Dateline: Santiago, Cuba, December 4, 2016—After a lengthy cross-island caravan and days of mourning, the ashes of Cuba’s “eternal Comandante” arrive at their final repository in Santa Ifigenia cemetery, near the mausoleum erected for Jose Marti. Near where it began, the Fidel Alejandro Castro Ruz story seemingly concludes.
While Cuba’s iconic Marxist-Leninist caudillo could for decades defy the United States, the principles of market economics, and the dictates of liberty and human freedom, Fidel, even in all his mightiness, could not stay the course of human mortality.
Over the past week, reactions to Fidel Castro’s death have ranged from jubilant to somber, nostalgic and tearful. The world’s press has deluged us with a mass of biographical information and a steady stream of collective memories from supporters and opponents. In retrospect, we have seen Fidel’s shifting if ever domineering character: revolutionary firebrand, Faustian risk taker, outsized ego, architect of the Cuban Revolution and Cuban socialism, wily survivor and ruthless, vindictive tyrant.
We had the chance to choose an episode or episodes as high or low points in Castro’s event-filled ninety years: the betrayal of the revolution’s initial democratic promise, the brutal transformation and leveling of Cuban society, hairbrained economic schemes, literacy and health campaigns, the Bay of Pigs fiasco, the Cuban Missile Crisis, the faithful client of the Soviet Union, exporter-in-chief of social revolution to the Americas, progenitor of the Mariel boatlift, draconian leader of the “Special Period,” cold-blooded assassin in the shoot-down of the Brothers to the Rescue aircraft, vindictive instigator of “the Black Spring” roundup, senior member of the Castro-Hugo Chavez tandem or aging autocrat in a final decade of physical and mental decline.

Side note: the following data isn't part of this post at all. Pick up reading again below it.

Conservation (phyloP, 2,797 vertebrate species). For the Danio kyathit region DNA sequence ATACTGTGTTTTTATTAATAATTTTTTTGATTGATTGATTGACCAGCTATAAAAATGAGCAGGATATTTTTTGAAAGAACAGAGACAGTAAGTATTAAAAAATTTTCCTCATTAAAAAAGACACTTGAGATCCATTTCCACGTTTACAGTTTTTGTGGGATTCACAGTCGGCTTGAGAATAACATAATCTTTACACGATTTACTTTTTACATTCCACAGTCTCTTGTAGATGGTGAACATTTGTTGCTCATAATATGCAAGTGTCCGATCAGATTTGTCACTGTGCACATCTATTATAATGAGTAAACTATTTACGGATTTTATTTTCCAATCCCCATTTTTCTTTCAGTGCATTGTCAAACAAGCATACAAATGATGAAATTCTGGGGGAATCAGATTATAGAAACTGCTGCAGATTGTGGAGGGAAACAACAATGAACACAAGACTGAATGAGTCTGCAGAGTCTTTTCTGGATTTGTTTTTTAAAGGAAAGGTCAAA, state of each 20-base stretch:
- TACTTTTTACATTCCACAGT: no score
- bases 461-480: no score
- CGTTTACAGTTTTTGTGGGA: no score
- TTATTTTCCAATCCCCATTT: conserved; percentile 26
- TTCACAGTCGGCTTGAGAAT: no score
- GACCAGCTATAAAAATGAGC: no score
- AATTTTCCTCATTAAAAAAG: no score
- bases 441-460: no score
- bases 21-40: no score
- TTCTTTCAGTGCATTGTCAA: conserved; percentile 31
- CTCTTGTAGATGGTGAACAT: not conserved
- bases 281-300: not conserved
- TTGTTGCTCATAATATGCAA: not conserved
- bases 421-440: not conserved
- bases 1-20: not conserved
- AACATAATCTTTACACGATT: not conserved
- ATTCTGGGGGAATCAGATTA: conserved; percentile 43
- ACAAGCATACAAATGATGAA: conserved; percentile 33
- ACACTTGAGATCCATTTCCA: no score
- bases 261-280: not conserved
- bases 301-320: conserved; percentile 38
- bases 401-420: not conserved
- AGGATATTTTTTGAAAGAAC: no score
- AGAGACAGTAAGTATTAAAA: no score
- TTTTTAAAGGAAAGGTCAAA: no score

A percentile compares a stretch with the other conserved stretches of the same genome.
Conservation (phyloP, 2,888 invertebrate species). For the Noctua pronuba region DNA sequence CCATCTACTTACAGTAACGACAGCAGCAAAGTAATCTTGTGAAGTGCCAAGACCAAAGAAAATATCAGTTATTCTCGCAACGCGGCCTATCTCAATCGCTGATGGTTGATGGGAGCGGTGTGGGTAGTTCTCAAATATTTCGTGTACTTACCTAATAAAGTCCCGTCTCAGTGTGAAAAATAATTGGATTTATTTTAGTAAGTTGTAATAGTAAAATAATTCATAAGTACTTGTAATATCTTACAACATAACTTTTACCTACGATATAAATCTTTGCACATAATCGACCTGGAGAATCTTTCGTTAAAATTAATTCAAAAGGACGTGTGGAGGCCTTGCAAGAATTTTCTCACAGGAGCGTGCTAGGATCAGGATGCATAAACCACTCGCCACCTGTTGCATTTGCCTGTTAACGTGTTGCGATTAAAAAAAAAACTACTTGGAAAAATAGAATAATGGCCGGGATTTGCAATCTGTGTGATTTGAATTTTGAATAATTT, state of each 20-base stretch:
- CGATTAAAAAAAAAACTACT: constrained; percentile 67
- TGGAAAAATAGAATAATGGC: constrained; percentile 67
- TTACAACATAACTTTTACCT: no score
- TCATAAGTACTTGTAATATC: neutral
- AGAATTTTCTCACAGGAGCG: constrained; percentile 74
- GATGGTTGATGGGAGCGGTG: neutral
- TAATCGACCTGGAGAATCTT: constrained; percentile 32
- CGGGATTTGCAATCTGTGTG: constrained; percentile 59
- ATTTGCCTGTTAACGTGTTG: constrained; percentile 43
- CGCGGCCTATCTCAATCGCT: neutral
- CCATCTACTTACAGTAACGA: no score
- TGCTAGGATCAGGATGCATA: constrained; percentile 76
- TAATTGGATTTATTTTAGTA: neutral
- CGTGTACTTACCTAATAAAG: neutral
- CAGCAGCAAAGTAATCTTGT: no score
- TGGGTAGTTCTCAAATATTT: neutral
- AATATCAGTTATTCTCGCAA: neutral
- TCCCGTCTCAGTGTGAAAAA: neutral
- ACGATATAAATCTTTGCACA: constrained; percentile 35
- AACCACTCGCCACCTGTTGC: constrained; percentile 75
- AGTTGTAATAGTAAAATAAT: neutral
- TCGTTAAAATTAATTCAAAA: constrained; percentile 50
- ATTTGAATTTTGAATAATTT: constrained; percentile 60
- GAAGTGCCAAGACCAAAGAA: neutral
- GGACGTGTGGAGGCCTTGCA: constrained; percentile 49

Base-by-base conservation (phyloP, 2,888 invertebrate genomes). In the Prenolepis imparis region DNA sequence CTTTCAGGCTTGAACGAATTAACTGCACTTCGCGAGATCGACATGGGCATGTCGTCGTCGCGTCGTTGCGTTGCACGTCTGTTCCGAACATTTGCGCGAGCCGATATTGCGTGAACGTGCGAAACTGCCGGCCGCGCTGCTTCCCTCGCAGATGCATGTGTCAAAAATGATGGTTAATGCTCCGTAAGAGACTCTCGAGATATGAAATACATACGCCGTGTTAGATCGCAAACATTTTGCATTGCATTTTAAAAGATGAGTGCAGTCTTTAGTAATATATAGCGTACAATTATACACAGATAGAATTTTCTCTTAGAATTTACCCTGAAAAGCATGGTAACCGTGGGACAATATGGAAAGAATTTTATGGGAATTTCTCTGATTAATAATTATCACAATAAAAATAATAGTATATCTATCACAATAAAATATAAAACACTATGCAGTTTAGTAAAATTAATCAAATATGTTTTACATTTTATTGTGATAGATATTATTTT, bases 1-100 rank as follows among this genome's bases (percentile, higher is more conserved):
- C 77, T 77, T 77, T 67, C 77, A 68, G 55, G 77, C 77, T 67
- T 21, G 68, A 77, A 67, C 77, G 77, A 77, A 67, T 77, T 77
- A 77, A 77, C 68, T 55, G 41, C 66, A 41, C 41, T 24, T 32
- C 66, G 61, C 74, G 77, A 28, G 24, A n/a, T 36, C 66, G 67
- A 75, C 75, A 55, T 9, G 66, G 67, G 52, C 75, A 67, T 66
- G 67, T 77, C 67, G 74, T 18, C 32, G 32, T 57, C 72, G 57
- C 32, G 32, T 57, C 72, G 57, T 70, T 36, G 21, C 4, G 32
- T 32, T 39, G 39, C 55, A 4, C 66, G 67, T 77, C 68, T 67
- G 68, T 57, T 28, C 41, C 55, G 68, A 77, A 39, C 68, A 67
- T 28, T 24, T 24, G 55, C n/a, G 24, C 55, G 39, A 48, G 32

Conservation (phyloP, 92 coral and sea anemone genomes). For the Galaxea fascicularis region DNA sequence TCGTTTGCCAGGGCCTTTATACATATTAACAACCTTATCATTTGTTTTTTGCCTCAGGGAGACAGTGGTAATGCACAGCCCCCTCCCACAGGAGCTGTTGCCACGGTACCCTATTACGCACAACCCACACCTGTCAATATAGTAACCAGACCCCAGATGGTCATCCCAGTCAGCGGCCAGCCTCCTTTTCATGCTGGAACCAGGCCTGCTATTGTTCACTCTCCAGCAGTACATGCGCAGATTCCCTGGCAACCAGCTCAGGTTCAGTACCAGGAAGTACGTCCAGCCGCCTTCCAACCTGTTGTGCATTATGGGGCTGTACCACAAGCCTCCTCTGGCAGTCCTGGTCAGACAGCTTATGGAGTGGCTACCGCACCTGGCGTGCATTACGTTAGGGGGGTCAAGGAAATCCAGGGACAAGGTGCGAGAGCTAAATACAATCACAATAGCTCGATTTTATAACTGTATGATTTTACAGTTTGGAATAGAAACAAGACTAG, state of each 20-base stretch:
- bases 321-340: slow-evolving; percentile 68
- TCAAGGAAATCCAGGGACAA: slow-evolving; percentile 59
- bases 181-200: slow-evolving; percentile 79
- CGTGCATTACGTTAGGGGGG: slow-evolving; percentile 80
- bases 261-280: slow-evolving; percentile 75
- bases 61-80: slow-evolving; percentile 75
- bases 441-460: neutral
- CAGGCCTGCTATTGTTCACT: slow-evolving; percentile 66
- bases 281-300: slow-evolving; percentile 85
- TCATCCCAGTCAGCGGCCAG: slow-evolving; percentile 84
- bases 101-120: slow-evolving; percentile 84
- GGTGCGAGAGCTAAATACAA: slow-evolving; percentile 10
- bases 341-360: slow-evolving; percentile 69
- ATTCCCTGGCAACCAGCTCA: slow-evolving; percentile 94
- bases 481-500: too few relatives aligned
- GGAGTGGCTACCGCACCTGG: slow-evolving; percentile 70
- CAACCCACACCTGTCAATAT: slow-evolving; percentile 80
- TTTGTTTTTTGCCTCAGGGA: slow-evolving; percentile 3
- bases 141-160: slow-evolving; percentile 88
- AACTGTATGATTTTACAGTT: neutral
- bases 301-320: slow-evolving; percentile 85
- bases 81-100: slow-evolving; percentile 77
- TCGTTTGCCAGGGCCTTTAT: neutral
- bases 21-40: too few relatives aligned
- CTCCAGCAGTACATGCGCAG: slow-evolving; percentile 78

By December 5, the world moves on. Cuba, its people, the United States and the world turn back to normality. When the eulogies end, all stand face-to-face with Fidel’s enduring, problematic legacy. What is the nature of that legacy? Here is a partial inventory.
• An authoritarian/totalitarian, extensively militarized dictatorship governed by a single legal party: the Cuban Communist Party, still firmly under the control of Fidel’s 85-year-old brother, Raul Modesto Castro Ruz.
• The only nation in the Western Hemisphere never to have experienced a genuinely free election at any level of governance since the Castro brothers achieved power in 1959. As the Hemisphere’s genuinely non-democratic outlier, Cuba has not sought readmission to the Organization of American States and is a non-signatory to the Inter-American Democratic Charter.
• A country the Economic Intelligence Unit ranks on par with Belarus, Russia, Vietnam and Egypt in terms of democratic governance.
Ahead lies an uncertain, undemocratic transition from Raul to a post-Castro regime in 2018, one likely to be marked by secretive and potentially destabilizing infighting within the inner power circle of hardline elders of the Cuban Revolution, members of the Castro clan and contemporary apparatchiks raised to power in the waning years of the Castros.
As has been the case for over fifty years, Cuba remains a police state. Political order is preserved by the combination of the “inner policeman” and the unrelenting surveillance of the organs of state security whose agents are skilled in silencing dissent and preserving political conformity among a fearful citizenry. At its foundations the Castro regime is still anchored in repression and a fear of dissent that allows individuals deemed “dangerous” to the regime and its ideology to be arbitrarily detained without actual commission of a crime. Despite a reduction in the number of long-term political prisoners, detentions, assaults and harassment are daily occurrences. Politically motivated detentions—reportedly as many as nine thousand already this year—appear to be on the rise.
The Cuban government is largely devoid of accountability, transparency and rule of law. The judiciary lacks independence and plays the role of obedient servant of the regime’s interests.